Luke here with a new post, I promise that I will soon deliver a more academic post about the sorts of fossil fish I study but first I thought I would use this post to discuss a very special gentleman. I am not sure how many of your good selves know this, but us fish workers owe a huge amount to this man (fig 1).
Jean Louis Rodolphe Agassiz or Louis Agassiz for short is frankly the father of Paleoichthyology (the study of fossil fish). Born in May 1807, Môtier-en-Vuly, Switzerland, the son of a protestant Pastor. He was schooled at home from an early age, but after finishing his elementary education at Lausanne, he decided to study medicine which he did at the universities of Zürich, Heidelberg and Munich. While at these institutions he made good use of their facilities and became interested in natural history, particularly botany. It’s at this point some of you may be wondering “where is he going with this”…..hold on I’m getting there. Now up to this point he had not shown any interest in fish but this is how he fell into them as it were, these two chaps J.B Spix and C.F.P von Martius had popped back from a successful trip to Brazil and had collected all manner of things including fish from the Amazon. Spix kicked the bucket long before he got to work on the history of these fish so Martius selected the fresh out of uni Agassiz to work on them instead. By 1829 the work was published as Agassiz threw himself into the work, this was followed by a study of the history of the fishes in the Lake of Neuchâtel. In 1830 he then released a prospectus on History of the Freshwater Fishes of Central Europe which was completed in 1842; 10 years earlier in 1832 he was appointed the professor of natural history at the University of Neuchâtel. Now a self proclaimed fish addict (well not shouting from the tops of mountains….then again he was Swiss!) it was not long before fossil fish attracted his gaze. Fossil fish were well known from the slates of Glarus and the limestones of Monte Bolca but no one had actually scientifically studied them until Agassiz rocked up (sorry for the pun).
It was this work that would bring him his worldwide fame with his enthusiasm and work effect he churned out 5 volumes of his Recherches sur les poissons fossils between 1833 and 1842, illustrated beautifully by Joseph Dinkel (fig 2), on his travels to different museums (something our Chris is going to understand all to soon!) he met the great Georges Cuvier (French anatomist and all round swell guy) who helped and encouraged him greatly. So while Agassiz was working on these fossils he realised that it was necessary to develop a new classification scheme as there were no soft tissues preserved, instead fin rays, teeth and scales made up the bulk of the collections. To this end he came up with the four groups based on scales and other dermal appendages viz. Ganoids, Placoids, Cycloids and Ctenoids (fig.3), sadly today this form of classification does not really work on a modern classification scheme as pointed out by A.S. Woodward. As this work continued it was clear that (as PhD students know all too well) he was running out of wonga, luckily aid was at hand in the form of the Earl of Ellesmere who loved Dinkel’s images so much he brought all 1290 of them and gave them to the Geological Society of London (we will come back to this later). The same society gave him the Wollaston medal and made him a foreign member for his services to ichthyology.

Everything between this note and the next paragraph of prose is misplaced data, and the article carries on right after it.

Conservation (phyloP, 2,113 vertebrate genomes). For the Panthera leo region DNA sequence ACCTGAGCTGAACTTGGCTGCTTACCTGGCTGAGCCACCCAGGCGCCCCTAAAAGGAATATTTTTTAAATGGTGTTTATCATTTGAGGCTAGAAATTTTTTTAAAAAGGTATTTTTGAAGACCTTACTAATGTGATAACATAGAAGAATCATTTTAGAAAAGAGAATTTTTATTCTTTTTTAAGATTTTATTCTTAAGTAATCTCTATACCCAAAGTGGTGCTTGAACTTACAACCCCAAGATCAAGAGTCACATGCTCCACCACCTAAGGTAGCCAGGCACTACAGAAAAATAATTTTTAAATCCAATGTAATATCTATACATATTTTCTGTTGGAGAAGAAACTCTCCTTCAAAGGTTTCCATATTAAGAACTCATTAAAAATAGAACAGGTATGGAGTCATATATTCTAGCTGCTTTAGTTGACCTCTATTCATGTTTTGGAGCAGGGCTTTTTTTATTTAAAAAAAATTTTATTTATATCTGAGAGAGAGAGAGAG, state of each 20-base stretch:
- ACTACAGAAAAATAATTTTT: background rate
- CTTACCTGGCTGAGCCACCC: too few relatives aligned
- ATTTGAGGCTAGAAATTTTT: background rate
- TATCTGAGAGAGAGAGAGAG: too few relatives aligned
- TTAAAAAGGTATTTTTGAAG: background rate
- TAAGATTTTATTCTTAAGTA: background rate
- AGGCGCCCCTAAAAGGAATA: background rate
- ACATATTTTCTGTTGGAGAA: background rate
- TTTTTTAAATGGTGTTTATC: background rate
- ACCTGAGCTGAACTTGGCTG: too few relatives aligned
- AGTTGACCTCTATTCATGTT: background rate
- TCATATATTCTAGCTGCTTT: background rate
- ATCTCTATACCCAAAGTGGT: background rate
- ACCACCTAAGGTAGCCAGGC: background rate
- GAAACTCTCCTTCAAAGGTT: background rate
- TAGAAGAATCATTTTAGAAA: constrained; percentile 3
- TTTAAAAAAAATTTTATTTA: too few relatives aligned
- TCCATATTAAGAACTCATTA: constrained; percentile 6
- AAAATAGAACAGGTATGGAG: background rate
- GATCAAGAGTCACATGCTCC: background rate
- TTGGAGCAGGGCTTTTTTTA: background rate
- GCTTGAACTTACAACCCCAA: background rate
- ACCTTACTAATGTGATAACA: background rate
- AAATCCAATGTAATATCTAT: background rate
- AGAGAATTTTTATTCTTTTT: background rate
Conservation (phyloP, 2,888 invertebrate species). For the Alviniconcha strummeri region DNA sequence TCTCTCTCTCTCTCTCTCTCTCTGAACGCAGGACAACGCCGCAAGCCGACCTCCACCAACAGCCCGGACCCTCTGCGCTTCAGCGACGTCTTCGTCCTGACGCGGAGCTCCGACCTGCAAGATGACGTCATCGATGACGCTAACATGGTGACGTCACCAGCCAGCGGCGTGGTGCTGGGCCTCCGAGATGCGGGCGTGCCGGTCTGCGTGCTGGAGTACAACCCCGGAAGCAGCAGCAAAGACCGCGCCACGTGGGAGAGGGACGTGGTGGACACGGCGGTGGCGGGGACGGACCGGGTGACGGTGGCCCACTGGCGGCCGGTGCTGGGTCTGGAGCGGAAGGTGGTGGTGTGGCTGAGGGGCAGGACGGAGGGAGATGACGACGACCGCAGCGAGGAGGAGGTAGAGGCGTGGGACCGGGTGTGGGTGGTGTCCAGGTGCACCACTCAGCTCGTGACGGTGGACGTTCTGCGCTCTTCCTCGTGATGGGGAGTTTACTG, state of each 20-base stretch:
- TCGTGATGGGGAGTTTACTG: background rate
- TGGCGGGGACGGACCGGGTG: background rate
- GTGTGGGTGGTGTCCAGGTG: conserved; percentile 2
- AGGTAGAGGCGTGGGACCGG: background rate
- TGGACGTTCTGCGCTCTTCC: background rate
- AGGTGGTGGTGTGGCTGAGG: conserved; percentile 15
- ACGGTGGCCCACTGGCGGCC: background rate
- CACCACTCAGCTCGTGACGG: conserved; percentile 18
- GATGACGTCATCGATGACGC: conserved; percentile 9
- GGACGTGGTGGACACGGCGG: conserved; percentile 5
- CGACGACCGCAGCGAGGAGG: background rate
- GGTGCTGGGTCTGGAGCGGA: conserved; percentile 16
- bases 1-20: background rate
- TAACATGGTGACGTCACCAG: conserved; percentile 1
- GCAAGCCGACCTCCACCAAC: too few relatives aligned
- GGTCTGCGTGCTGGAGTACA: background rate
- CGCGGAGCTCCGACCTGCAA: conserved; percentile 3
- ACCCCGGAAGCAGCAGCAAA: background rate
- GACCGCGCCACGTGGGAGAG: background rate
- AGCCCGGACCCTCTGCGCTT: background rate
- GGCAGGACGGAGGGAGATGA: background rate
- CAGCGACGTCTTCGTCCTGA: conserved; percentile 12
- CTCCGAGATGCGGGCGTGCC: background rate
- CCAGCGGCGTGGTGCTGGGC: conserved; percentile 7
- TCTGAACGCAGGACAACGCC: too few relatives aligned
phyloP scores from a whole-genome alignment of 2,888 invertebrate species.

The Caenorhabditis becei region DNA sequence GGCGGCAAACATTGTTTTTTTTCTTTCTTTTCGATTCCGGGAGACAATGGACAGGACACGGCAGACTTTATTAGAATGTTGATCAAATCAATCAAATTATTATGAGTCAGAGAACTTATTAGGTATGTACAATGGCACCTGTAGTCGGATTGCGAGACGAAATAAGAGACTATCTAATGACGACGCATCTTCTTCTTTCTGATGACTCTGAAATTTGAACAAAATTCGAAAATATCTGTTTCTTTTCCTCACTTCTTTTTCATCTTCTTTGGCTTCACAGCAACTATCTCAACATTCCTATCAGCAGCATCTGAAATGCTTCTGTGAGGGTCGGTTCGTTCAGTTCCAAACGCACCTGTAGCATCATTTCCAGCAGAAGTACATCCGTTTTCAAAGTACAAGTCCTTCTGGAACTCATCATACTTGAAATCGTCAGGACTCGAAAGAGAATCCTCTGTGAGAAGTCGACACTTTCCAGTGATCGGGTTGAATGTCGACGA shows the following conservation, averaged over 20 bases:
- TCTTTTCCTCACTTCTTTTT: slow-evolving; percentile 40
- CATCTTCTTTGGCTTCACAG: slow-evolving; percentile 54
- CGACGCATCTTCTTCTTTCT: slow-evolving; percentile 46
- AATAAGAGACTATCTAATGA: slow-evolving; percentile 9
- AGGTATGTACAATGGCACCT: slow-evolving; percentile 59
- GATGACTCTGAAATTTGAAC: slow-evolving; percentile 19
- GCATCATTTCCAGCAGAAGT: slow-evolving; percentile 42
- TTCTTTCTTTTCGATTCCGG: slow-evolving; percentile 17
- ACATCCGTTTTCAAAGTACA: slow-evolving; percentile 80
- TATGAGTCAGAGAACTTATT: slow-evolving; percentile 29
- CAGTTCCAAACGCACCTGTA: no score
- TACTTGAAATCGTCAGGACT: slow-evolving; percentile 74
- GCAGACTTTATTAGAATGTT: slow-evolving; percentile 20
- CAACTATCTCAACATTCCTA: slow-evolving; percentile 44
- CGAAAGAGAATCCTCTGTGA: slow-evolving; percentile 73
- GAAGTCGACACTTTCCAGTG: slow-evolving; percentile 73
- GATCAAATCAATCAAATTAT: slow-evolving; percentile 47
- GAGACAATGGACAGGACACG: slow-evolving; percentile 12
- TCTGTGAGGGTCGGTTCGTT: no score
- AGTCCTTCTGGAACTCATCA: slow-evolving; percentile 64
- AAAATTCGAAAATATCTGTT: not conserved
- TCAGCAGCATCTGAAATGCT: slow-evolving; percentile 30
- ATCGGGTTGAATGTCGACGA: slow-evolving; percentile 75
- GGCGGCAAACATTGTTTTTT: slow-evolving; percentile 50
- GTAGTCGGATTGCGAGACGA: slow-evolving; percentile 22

On his first visit to England in 1834, Hugh Miller and other geologists brought to light the remarkable fishes of the Old Red Sandstone of the northeast of Scotland. The odd fish they found like Pterichthys, the Coccosteus were naturally of intense interest to Agassiz, from which he produed a special monograph in 1844-45: Monographie des poissons fossiles du Vieux Grès Rouge, ou Système Dévonien (Old Red Sandstone) des Iles Britanniques et de Russie. He went on to do so much more in both geology and zoology and travelled from North and South America a number of times before his death in 1873 at Cambridge, MA. He is buried at Auburn and has a monument at his grave of an erratic boulder from the moraine of the glacier of Aar (this cost a pretty penny I can tell you!) from where he did some of his best known geological work.
So why tell you lovely people all this, well remember I said about those images that were given to the Geological society of London, good because they need your help in preserving them. They are old and knackered and these beautiful watercolours need our help to restore them and allow them to be digitised so all can enjoy them forever. So why not sponsor-a-fish (click the link) just £20 will help protect and keep forever one watercolour out of some 2,000 in the collection each person who donates will get there name on a roll of honour (which is very nice) but more importantly you will be succouring this important bit of scientific history for everyone to enjoy. From July of this year they have made some £6000 which is excellent but their target is £20,000 and would be great if we can help them do this.
So I hope you have enjoyed reading about this man’s impressive life he is not the only key player in Paleoichthyology and I’m sure we will post up biographies on other important fish workers in the future. Until next time stay safe and don’t talk to strange people unless they are you teacher or lecturer then you don’t have a choice.
for a more in depth look at Agassiz’s life click here
All images taken from google images